Wow, they’ve cut the Logan Expresses back even more since the last time I wrote about one of these (which was…twenty years ago? Something like that). I mean, it makes sense though – right now the only state we Massachusettsans can even visit without quarantining when we come back is Hawaii, and…oh, there is actually a nonstop flight that does that. Geez, that must be miserable, huh? Well, anyway, my point is that very few people are flying right now, but we’re not gonna let that stop us from looking at the Braintree Logan Express!
The Logan Express terminal in Braintree is announced by this big wacky sign that dates back to when the facility was a drive-in theater – you can actually still see one of the screens at the edge of the parking lot. It’s a big lot that costs $7 a day to park in, although given how busy this route got pre-COVID, it seems like it would regularly fill up. The terminal is well-located (for cars at least), situated close to Exit 6 on I-93 – for me, who walked from the South Shore Plaza, it was decidedly not well-located.
As deceptive as the decrepit sign outside is, the terminal itself is actually quite nice. It’s located inside the old concessions building for the drive-in, but it’s been completely redone, with rows of airport seats, a few with outlets. Wastebaskets, recycling bins, a ticket office, and vending machines (including one that makes coffee!) round out the amenities in the main area. I’m also amused by a courtesy phone for a nearby Hyatt – perhaps they run a guest shuttle here? Finally, while the bathrooms themselves are fine, they’re located in an odd back hallway area.
The terminal review was complete, and it was time to hop on the bus! With a bunch of people on board, we pulled out onto Forbes Road, which parallels I-93 and the suburban development surrounding it (office parks, business hotels, and parking lots). We turned onto Granite Street across from the South Shore Plaza, but we spent just a few seconds on this wide road before heading onto the highway ramp to I-93.
The highway swung north at its interchange with Route 3, and it proceeded to run through the suburbia of Quincy, often separated by a layer of trees. I-93 got a bit more up close and personal with the neighborhood in East Milton Square, where it briefly burrowed beneath the commercial center in a short tunnel. Running through a marsh after that, we travelled alongside the Neponset River for a bit, going by a few Red Line stations in the process.
The highway went past the South Bay Center mall as we got closer to Boston, and soon the bus pulled off onto the separate express lane to the airport. With the Boston skyline looming closer, the lane suddenly dipped beneath the elevated highway, running between the two sets of tracks that run into South Station before entering a tunnel. Weirdly, the tunnel ran separately from the directly parallel I-90 tube, so we didn’t properly merge on until I-90’s short outdoor section in the Seaport District. It was definitely short though – we were back underground in the Ted Williams Tunnel in seconds. In classic Logan Express fashion, I wanted to go all the way to Terminal E, so once we came out of the tunnel in the airport, I stayed on until the VERY end.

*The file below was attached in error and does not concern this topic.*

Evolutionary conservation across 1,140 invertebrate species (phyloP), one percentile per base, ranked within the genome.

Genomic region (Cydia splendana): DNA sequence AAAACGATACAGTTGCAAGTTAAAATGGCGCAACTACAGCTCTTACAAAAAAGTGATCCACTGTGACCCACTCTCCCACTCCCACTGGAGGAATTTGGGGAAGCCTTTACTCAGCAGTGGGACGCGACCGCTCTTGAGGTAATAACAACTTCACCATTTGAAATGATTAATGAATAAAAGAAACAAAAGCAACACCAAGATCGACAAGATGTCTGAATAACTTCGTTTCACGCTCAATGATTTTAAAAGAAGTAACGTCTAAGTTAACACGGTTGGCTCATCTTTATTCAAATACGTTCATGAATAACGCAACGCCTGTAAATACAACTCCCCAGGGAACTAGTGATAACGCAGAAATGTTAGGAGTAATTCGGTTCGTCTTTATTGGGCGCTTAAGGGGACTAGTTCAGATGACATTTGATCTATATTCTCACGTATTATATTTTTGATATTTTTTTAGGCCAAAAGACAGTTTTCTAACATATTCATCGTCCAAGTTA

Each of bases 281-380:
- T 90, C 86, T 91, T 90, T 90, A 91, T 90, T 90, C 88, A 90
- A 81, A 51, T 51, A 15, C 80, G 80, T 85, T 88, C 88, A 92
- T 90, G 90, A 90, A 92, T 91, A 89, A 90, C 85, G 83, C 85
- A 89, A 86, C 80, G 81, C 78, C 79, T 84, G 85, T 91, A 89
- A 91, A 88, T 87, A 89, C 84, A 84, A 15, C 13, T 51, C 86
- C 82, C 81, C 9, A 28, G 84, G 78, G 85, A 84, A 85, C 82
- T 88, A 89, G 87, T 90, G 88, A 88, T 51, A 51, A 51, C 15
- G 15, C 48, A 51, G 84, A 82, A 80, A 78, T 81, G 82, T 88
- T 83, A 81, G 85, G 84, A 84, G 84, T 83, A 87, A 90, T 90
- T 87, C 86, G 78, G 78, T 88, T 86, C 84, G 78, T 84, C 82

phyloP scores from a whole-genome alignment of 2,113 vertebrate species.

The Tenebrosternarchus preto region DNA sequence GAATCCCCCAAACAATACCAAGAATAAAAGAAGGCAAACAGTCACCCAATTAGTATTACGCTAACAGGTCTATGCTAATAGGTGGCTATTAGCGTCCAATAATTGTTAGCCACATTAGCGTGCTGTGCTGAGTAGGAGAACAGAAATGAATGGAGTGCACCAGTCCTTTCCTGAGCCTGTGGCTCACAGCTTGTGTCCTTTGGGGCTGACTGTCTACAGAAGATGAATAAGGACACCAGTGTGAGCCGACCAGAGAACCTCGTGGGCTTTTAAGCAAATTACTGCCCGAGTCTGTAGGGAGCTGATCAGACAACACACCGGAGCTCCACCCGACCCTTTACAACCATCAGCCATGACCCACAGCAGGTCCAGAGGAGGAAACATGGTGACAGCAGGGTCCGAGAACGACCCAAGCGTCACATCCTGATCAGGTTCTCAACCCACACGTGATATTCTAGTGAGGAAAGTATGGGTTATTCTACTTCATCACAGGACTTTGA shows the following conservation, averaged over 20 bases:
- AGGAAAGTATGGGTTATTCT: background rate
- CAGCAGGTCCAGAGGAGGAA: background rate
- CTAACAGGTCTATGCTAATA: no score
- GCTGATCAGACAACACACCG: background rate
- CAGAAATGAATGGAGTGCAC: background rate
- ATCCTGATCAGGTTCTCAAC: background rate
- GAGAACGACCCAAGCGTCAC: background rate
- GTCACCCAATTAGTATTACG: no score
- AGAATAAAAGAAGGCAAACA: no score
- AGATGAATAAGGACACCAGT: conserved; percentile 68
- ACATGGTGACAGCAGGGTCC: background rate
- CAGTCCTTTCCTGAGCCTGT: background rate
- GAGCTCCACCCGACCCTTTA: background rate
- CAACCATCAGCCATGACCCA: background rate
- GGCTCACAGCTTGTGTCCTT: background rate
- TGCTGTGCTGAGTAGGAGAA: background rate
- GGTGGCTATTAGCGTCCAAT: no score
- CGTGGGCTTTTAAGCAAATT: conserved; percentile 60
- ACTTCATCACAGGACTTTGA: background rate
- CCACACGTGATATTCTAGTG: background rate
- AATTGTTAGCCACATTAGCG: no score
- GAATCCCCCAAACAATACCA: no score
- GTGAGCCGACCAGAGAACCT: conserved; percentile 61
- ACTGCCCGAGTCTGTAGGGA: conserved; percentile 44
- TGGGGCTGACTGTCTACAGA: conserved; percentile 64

Route: Braintree Logan Express
Ridership: I was surprised to find out that this is the busiest route on the Logan Express system (740,000 annual riders, or around 2,027 per day), but it makes a lot of sense when you think about it – this is the only Logan Express route that runs south, and the terminal is on the driving route from a bunch of places (Providence, New Bedford, the Cape, etc.). No wonder it’s the busiest one!
Pros: Like the other Logan Express routes, this essentially acts as a shuttle from a parking lot in the suburbs that’s cheaper than going to the airport itself. And since this is the busiest one, it’s arguably doing its job the best! The amenities within the terminal are good for what they are, and pre-pandemic, this thing had some excellent frequencies: every 20 minutes on weekdays and every half hour on weekends, with some really impressive service spans to boot (2 AM to 11 PM inbound!). It’s every hour now, but I’m sure they’ll improve it once people start flying again.
Cons: Why does Framingham, the second busiest Logan Express route, get a big fancy terminal with a massive parking garage when all this one gets is a lot? I’m not usually into adding more parking, but in this case, the service is pretty explicitly designed for car users, and I don’t think the current setup is enough.
Nearby and Noteworthy: You can use the Framingham Express to get to the Natick Mall; I suppose you could use the Braintree Express to get to the South Shore Plaza? Or just, like, the 236 or 238 for much cheaper. There’s not much around the Braintree terminal…
Final Verdict: 7/10
Yeah, I actually think this one is worse than the Framingham one! Even though it gets higher ridership, it doesn’t have the facilities to actually support that ridership – the pandemic would be a great time to close one of the lots and build a garage. Of course, we have no idea what the future looks like, do we? Maybe there’s not going to be a market for a Logan Express even after we get a widespread vaccine. Well…this is why I’m glad I’m in the transit industry rather than the aviation industry!
Latest MBTA News: Service Updates
Great stuff as always! Just check the math on daily/annual ridership.
Ah, thank you – it’s updated and hopefully correct! Wow, I have no idea what math I was even DOING when getting the daily ridership, haha!
Great article, I was just wondering if you could make a guide to Mbta service changes that actually mean something. I’m guessing the list would be pretty short….
Does Braintree Logan Express allow you to reserve a parking space?
Can you reserve a handi cap space at Braintree Logan Express